An analyst muses over the tremendous opportunity to automate our workplace using IT
Harnessing technology in business is really about getting computers to do more and humans to do less. Or rather, to free up human resources by using technology to do the tedious, repetitive tasks.
Jack Santos, a research vice-president at analyst firm Gartner Inc.,writes about how much ground there still is to cover in the area of business process automation. There is hardly any line of business nowadays that cannot benefit from a simplified, streamlined approach. This can mean cutting down on the number of applications (often quite dramatically), moving multiple e-mail systems to a single cloud based service, or consolidating a security strategy.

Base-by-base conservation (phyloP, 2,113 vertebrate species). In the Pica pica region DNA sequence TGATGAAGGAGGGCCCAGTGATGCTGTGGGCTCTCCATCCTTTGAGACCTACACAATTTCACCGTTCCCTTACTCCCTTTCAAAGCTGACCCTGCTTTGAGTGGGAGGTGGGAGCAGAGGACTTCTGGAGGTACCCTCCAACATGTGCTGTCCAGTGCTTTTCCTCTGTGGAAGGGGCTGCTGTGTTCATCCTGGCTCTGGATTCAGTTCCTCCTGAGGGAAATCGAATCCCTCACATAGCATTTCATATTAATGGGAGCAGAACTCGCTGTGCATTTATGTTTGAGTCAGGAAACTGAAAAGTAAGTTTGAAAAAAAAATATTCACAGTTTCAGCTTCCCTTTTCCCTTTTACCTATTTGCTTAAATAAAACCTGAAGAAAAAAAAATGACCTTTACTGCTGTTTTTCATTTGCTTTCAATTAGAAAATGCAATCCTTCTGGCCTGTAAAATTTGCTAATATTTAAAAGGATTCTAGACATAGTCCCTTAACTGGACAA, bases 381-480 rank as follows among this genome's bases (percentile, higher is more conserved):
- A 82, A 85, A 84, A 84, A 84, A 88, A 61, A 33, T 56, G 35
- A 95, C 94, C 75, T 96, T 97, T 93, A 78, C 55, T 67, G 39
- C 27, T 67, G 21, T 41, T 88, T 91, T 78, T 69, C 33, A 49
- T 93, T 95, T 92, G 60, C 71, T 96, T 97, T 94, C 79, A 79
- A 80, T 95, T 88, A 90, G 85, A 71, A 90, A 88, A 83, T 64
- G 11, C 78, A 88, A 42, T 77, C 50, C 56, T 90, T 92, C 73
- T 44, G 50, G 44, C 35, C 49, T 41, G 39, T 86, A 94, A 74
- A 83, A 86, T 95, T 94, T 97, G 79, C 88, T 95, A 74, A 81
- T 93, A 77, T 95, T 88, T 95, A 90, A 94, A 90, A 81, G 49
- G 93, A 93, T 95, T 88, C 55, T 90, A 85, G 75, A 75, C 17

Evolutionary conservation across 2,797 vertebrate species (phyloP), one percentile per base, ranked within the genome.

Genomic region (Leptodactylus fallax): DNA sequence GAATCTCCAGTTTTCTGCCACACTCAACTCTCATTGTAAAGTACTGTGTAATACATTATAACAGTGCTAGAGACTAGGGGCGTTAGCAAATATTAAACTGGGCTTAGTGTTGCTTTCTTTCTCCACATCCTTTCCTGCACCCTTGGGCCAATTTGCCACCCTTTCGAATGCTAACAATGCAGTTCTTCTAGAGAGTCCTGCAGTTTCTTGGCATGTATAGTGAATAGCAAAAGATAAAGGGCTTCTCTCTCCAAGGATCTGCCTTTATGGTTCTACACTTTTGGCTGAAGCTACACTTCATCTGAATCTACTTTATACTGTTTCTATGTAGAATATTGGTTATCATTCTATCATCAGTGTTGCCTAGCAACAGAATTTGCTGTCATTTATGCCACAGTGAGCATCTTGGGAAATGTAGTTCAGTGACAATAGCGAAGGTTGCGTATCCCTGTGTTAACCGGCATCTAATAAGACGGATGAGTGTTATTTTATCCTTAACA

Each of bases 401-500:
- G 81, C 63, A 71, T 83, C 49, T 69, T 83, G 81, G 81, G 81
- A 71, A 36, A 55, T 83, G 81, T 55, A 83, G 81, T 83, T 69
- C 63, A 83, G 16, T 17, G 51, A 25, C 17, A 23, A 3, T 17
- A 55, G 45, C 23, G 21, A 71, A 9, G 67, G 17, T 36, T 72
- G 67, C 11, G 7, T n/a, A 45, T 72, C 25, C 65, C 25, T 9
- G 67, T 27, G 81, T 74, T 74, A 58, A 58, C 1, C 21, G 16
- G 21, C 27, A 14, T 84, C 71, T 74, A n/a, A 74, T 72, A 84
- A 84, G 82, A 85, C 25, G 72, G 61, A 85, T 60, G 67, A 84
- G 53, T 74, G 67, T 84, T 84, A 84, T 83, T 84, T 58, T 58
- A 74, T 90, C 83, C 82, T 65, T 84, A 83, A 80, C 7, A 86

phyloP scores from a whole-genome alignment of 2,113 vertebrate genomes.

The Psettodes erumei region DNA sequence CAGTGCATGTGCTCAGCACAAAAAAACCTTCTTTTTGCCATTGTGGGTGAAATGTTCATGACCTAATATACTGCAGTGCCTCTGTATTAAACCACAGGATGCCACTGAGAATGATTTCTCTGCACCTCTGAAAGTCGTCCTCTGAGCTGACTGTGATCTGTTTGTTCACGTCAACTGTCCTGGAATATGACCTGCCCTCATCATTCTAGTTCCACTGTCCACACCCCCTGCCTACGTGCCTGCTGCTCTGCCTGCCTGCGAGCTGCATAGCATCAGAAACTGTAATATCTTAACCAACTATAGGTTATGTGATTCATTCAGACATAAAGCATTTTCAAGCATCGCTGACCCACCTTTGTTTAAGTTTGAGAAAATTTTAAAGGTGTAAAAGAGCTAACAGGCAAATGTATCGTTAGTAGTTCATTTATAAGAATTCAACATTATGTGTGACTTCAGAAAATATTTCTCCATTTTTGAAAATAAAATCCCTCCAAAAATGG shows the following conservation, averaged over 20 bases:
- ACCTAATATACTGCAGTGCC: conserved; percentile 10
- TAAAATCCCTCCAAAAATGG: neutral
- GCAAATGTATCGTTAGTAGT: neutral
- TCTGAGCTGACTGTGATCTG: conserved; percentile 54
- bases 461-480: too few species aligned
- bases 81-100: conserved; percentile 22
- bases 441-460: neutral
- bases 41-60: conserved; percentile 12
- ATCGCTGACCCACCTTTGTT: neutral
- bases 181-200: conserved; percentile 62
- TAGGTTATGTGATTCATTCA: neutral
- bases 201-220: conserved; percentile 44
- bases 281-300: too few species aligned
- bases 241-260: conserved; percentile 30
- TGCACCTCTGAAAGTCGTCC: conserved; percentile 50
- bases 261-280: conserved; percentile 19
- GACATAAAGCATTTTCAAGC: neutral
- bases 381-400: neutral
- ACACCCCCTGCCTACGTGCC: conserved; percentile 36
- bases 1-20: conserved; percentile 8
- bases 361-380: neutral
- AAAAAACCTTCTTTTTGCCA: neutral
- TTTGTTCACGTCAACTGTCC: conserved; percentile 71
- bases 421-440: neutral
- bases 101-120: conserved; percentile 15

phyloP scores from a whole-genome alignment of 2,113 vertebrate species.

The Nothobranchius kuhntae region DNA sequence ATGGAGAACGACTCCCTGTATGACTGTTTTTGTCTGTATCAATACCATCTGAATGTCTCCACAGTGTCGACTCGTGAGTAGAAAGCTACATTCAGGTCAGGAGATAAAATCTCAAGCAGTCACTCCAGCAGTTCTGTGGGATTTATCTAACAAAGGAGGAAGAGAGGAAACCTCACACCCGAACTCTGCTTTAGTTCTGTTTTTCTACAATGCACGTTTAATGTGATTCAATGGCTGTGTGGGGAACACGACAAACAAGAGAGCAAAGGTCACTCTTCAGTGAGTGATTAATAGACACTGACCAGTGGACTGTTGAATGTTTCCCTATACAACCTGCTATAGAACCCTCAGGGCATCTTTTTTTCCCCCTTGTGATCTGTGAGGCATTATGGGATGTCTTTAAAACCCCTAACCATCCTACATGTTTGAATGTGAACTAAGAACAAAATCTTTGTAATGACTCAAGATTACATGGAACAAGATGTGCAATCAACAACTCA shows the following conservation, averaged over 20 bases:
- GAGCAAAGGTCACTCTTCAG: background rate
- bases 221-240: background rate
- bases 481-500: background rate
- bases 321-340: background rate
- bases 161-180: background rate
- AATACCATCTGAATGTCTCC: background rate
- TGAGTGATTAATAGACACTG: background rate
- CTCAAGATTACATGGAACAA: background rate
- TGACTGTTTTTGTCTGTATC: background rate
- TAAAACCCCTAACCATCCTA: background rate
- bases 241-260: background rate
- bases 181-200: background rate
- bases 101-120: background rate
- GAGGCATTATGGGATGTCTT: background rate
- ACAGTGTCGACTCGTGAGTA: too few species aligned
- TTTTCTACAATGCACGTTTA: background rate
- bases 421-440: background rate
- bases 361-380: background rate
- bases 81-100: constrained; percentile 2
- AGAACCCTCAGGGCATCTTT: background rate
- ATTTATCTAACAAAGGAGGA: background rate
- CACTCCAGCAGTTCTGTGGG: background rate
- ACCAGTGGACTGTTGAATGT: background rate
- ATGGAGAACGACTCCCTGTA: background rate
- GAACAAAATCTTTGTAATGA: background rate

I wrote about mainframe automation a little while ago, and one thing I learned during the course of researching it was the different business cultures that can contribute to the degree of process automation in an IT department as well. In Europe, for example, vacations tend to be longer than those in North America, so fewer employees are available to do the same tasks, hence more of a need for automation. And in developed countries in general, skills shortages in areas like mainframe administration also create a need.
A lot of IT tasks are being outsourced to other countries, but many more are being “outsourced” to machines out of sheer neccessity.
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The software edge
Five key trends were identified as critical to competitiveness, each underscoring the role of effective software development in a global CEO survey undertaken to determine how organizations view top technology trends and their role in market strategy.